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Do you remember the summer of 2001? That innocent time in American society where CNN and the newspapers were full of "where is Chandra Levy"? Levy was the young Jewish woman from Modesto, California, who had moved to DC after college and became an intern in the office of her congressman, Gary Condit. Levy and Condit began an affair and Levy's disappearance after running in Rock Creek Park became tabloid and CNN fodder til 9/11 knocked it out of the news. Chandra Levy's body was found about a year later and the presumption was that she had not been killed by her creepy married lover. In Ziven's book, the Chandra Levy character is conflated with Monica Lewinsky and the result is Aviva Grossman/Jane Young.
"Young Jane Young" is a wonderful character study of both Aviva/Jane, but also the peripheral people in both parts of her life; before and after. Most of the women, including her mother and grandmother, her young daughter, her mentor in Maine, and the wronged-wife of the congressman are brought alive through Zevin's skillful writing. The men are less vividly drawn and tend to be somewhat caricatures; the cheating father, the lecherous congressman, and Jane's opponent in her mayoral race. The only part I didn't particularly like was the blog, but it seemed to be the best way to advance the plot. Gabrielle Zevin's book is a fun read about interesting people, who I was left wanting to know more about at book's end.
(By the way, my 5 star review can be balanced by some of the 3 star reviews. In particular, the review by "Sarah's Book Shelves", who raises many excellent points about the book's second half.)
A number of reviews cited the two distinct "halves" of the book, and particularly the last section with its life "options," but I thought the entire book had a coherence, with each section building on the one before in a clever way. You learn about these characters in "layers," with each adding their distinct perspective to the whole. And the penultimate is Aviva herself, who uses the neat trick of presenting and crossing out options to vividly illustrate how (if not always why) she repeatedly opted for the seemingly worst choice available to her at each juncture in her life as a college student and intern. I imagine many of us could make similar lists of actions we might have taken but didn't, for better or worse. And of course she's right in saying the "safe" choice every time would make for a boring story (if perhaps not a boring life)! In a book that focuses heavily on women's choices, this device worked really well.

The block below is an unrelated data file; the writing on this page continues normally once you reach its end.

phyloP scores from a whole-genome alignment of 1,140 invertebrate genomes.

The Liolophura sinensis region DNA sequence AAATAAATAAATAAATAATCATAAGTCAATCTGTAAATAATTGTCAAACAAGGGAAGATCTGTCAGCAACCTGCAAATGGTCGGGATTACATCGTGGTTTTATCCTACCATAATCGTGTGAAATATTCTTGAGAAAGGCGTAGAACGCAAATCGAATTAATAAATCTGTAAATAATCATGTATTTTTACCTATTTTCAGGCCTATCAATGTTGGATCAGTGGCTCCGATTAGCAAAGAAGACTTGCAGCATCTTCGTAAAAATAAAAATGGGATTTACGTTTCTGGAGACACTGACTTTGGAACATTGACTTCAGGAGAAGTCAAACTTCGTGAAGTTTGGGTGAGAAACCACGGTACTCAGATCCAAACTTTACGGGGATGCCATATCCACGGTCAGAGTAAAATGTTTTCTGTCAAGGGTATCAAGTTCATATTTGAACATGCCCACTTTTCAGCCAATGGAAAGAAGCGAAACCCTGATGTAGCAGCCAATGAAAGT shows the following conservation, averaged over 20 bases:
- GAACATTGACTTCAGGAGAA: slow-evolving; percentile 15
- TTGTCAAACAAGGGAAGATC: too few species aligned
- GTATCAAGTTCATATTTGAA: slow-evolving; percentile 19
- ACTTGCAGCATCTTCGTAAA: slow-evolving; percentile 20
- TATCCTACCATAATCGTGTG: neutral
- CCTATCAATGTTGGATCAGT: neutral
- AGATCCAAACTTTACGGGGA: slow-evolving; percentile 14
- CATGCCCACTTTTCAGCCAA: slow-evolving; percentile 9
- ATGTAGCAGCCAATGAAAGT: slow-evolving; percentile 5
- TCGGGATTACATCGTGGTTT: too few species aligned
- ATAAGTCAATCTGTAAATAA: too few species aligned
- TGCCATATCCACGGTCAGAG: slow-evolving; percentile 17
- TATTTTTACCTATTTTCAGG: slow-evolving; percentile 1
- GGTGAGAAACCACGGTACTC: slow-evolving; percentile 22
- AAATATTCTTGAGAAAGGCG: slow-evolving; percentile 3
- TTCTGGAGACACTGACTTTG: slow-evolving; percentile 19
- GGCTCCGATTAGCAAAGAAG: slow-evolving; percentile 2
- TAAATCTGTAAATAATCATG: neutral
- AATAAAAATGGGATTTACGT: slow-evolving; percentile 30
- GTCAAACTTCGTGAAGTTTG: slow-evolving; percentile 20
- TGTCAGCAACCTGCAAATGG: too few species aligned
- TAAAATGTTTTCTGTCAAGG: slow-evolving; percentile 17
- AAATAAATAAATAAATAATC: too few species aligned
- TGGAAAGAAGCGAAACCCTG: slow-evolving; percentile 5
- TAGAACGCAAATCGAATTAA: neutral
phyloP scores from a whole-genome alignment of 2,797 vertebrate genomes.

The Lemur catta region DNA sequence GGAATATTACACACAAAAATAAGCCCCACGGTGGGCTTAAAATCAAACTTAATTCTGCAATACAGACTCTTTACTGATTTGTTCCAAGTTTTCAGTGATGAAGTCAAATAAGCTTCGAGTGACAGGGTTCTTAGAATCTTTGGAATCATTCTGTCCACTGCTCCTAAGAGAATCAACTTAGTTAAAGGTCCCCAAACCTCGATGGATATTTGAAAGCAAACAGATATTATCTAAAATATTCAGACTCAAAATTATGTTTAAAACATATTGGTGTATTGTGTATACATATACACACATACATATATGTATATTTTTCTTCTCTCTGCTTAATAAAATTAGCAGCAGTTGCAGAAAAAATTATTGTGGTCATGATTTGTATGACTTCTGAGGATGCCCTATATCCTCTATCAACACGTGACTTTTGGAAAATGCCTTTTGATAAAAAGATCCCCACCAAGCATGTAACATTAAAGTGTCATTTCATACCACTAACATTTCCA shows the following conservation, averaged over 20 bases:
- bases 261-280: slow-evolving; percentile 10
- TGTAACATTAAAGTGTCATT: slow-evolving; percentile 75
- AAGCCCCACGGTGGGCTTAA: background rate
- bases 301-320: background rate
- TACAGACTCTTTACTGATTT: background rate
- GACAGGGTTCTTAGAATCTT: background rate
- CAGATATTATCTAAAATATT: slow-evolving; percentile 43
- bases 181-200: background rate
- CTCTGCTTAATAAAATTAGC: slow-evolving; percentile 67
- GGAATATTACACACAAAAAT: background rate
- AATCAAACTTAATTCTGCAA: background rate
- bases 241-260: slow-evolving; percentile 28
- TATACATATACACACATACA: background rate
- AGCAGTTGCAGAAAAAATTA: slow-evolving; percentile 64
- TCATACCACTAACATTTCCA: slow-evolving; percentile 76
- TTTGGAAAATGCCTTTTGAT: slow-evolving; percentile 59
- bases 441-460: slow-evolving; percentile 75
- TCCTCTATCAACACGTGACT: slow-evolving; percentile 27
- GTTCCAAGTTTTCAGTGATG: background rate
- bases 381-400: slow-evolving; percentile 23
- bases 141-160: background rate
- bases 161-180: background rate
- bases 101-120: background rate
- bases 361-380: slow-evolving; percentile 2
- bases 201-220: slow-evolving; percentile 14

As for the minor flaws, I do agree the male characters were almost all ciphers and somewhat cliched. They were there really just for the women to react to and against, and in the aggregate, displayed all of the worst (if stereotypical) qualities of the generic male: selfishness, infidelity, sexual aggression, insincerity. One story thread I did find inconsistent was Jane's decision to withhold her mother from Ruby (and herself) -- denying her daughter not only a dad, but a grandmother. This seemed inconsistent with how Jane/Aviva had evolved, and how Rachel herself might have behaved (doing everything she could to find them and work herself back into their lives).
Overall though, this was a lovely read, as was AJ Fikrey, and I look forward to reading whatever Zevin does next.